Different rate cards: Some small and medium hospitals maintain different tariffs which are mainly classified in three categories viz. Self-Paying, Insurance (Reimbursement) and Insurance (Cashless). The tariff is lowest for the self-paying patient and is called as base tariff. It’s loaded by 10-15% for Reimbursement Patients and then loaded by another 10-15% for cashless patients.  Some big hospitals do have similar practices but they do it in a subtle manner.

medical bills

Doctor’s Consultation charges: Small hospitals have visiting surgeons whose fees are mostly never published in standard tariff. Some of these hospitals inflate the doctor’s fees based on the patient’s status i.e. charge higher fees for those patients with health insurance. There are two management modalities followed in India, one is Full Time Consultant model where the doctors who are attached at one hospital cannot work for any other hospital. The doctor’s fees are generally fixed in such models. Second model is visiting consultants who are attached to multiple hospitals and admit their patients based on patient’s capacity to pay. Big hospitals have visiting surgeons who do not have fixed fees and hence doctors themselves decide the fees to charge.

Unnecessary Hospitalization: Some hospitals also push an insured patient for admission in the hospital (as only then insurance pays for treatment) where the same may not be needed. This is another form of exploitation of insured patients.

Unnecessary medical tests: Some hospitals go for excessive investigations when the patient is insured. They also make patient get involved in investigation chasing (due to structure of Human body, some or other parameters are going to be up or down based on various conditions). This is normally acceptable so long there is no major complaint from the patient. But in cases where doctors find insured patient’s parameters little excessive, they ask for further investigation and go for treating these parameters through medications and interventions.

With all the kind of malpractices rampant with the hospital bills, it is the insurance companies who are facing enormous losses due to both high claims ratio and fraudulent claims.

What do the TPAs say?


Third Party Administrators are given the responsibility of accepting the claims and settling the valid ones by the Insurance Companies hence we asked, Mr. Madhavan, COO of Mediassist one of the leading TPAs about this problem. Mr. Madhavan said “there is some discrepancy in the charges between the bill of insured and uninsured but only in some hospitals.  Initially there was a lot of discrepancy in the charges but after the intervention of the TPAs we find that mostly only Tier 2 Hospitals indulge in it than the Tier 1 companies.” He believes that once the industry observed the trend and presented the hospitals with the data about the inconsistency, the hospitals agreed to follow a tariff and TPA with their consolidated data have a control over the costs.

 On where does the discrepancy creep in, Mr. Madhavan believes that it is more in cashless claims where it is a kind of emergency and there is very little time frame in passing the claims, in reimbursement claims the patient pays the bills from his pocket so he negotiates with the hospital and the additional time frame gives a good chance for the TPA to review the case.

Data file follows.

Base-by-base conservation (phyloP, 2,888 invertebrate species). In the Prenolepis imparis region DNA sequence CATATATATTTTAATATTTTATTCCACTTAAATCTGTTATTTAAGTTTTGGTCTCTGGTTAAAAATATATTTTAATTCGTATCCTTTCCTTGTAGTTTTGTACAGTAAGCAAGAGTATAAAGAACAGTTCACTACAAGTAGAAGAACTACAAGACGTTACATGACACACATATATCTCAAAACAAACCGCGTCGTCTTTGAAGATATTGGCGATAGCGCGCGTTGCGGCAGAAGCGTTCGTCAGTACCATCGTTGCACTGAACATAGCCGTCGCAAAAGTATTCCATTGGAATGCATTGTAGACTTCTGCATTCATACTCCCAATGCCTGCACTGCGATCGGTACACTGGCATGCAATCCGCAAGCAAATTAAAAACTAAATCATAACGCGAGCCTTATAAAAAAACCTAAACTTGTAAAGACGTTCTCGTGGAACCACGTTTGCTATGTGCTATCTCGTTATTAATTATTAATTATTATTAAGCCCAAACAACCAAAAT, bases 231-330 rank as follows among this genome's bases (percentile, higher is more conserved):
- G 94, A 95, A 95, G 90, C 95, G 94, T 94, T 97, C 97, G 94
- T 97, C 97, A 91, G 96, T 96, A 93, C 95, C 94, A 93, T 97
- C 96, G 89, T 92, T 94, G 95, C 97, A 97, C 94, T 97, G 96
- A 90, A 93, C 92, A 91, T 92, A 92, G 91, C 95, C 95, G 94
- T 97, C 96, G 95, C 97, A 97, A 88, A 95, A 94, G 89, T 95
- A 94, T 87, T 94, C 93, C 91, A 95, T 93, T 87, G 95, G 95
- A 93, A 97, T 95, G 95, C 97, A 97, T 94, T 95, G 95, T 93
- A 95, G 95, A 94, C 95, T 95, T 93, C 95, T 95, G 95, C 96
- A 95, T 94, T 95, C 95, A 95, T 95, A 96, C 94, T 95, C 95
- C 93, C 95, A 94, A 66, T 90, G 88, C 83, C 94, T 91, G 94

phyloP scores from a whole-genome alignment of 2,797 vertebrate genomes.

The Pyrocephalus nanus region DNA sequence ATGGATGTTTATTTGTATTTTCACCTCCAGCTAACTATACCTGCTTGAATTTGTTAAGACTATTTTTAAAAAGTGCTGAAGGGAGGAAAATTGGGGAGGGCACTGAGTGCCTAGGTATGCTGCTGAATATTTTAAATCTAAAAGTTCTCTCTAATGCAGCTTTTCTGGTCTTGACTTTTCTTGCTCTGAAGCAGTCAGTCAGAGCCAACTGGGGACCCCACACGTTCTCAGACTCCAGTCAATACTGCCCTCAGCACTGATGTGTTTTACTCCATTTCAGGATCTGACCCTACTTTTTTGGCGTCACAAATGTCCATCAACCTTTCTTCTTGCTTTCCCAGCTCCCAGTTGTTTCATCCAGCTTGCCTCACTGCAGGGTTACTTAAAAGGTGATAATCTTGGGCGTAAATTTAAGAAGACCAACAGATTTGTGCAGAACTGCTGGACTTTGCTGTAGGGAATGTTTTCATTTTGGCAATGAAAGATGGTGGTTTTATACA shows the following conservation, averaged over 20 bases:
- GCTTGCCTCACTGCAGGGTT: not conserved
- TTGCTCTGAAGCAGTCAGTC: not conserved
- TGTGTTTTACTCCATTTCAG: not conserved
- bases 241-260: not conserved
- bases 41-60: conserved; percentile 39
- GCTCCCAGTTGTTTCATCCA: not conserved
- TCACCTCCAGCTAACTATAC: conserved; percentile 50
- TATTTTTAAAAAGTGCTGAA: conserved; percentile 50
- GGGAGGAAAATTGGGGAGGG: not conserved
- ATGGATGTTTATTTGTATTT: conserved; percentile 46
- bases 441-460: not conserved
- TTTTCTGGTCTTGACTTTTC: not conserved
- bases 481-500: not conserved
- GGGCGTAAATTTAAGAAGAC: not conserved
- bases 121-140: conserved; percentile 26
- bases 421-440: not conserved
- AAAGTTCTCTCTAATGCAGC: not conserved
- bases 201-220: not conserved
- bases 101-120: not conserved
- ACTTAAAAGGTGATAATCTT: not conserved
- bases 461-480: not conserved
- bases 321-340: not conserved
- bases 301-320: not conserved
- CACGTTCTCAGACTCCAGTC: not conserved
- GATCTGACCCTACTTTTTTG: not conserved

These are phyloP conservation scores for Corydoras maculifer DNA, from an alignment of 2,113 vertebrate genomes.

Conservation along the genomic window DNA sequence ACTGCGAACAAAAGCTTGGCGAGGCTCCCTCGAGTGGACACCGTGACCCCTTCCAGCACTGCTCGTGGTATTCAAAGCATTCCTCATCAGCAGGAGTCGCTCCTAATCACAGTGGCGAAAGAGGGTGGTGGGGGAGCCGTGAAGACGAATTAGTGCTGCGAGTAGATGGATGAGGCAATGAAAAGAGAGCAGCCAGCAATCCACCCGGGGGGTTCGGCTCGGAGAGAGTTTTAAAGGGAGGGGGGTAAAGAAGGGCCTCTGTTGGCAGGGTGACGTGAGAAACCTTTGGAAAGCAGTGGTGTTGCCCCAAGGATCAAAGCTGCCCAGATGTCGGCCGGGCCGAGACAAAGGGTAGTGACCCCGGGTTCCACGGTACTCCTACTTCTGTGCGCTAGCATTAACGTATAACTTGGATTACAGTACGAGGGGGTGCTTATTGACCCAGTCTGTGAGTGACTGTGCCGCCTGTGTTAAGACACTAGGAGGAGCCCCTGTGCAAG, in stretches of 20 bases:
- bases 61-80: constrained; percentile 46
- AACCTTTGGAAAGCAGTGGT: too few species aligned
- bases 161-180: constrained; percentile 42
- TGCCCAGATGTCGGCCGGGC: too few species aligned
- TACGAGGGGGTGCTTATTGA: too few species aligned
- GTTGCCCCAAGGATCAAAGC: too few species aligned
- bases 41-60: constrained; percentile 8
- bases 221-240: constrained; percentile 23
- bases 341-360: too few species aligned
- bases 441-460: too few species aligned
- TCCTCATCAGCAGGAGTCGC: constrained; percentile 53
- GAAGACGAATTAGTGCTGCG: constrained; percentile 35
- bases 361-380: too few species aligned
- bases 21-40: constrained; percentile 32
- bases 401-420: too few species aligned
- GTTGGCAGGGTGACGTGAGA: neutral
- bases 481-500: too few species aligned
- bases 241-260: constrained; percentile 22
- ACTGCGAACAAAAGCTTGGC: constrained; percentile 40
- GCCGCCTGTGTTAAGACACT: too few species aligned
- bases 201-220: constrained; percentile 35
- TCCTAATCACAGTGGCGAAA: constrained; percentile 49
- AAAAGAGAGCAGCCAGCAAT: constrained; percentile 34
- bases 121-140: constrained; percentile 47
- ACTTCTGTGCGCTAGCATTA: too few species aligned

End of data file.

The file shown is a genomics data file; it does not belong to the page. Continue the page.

Effect of this trend

Short Term:

This trend of overcharging patients with health insurance coverage will affect the customer both in the long term and short term. In the short term, if he is charged for a disease for example for cataract for about Rs. 50,000 then he is left only with Rs.50, 000 cover if he has taken a 1 lakh cover. Thus an overcharged bill has a negative impact on your cover amount especially if it is a family floater or if the sum assured is less.

Long term:

Sudhir Sarnobat explains the long term effect of extorting money from the insurance cases, he says that the higher cost of treatments of insured patient means that the claims are higher; this he feels will either force the insurance company to limit the benefits or increase the premium. Both of these conditions will affect the penetration or viability of health insurance to people. He says, “The important element of success of insurance is to have the maximum population insured but that gets defeated when insurance becomes unattractive to buy. That further leads to only needy buying the insurance because they only see the benefit in buying costly and restrictive cover, who in turn go for claim which further increases claims.”

What are the TPAs/Insurance companies doing to tackle this problem?

Mr. Madhavan says “We are constantly in talks with the hospitals which are in our network; they share the tariff card with us so we know about their standard charges.” About the Doctor’s consultation fees, he says, “when we make package deals with the hospitals in our network, we not only negotiate the tariff but also fix the rate of consultation charges.”

About the further measures to be taken, he says, “there is lot that can be done to tackle this problem, TPA can convince more hospitals especially the commercial hospitals to give discounts and other measures to reduce the prices.”

On the other hand, Sudhir Sarnobat feels that the problem can be tackled through the education of the insured so that they know what are the limits to the expense for a particular disease for example, if the patient informs the hospitals that the limit on the cataract treatment in his policy is Rs. 20,000, the hospital either has to charge reasonably or the patient shifts to other hospital. The other solution that he provides is that there should be a regulatory board for hospitals like IRDA in insurance that will control the hospitals and bring some transparency in its operations.

With no near end of this problem of overcharging insured patients, the Insurance companies and the TPAs have to do their best to reduce the claims, whatever they do, it is the insured who faces the brunt.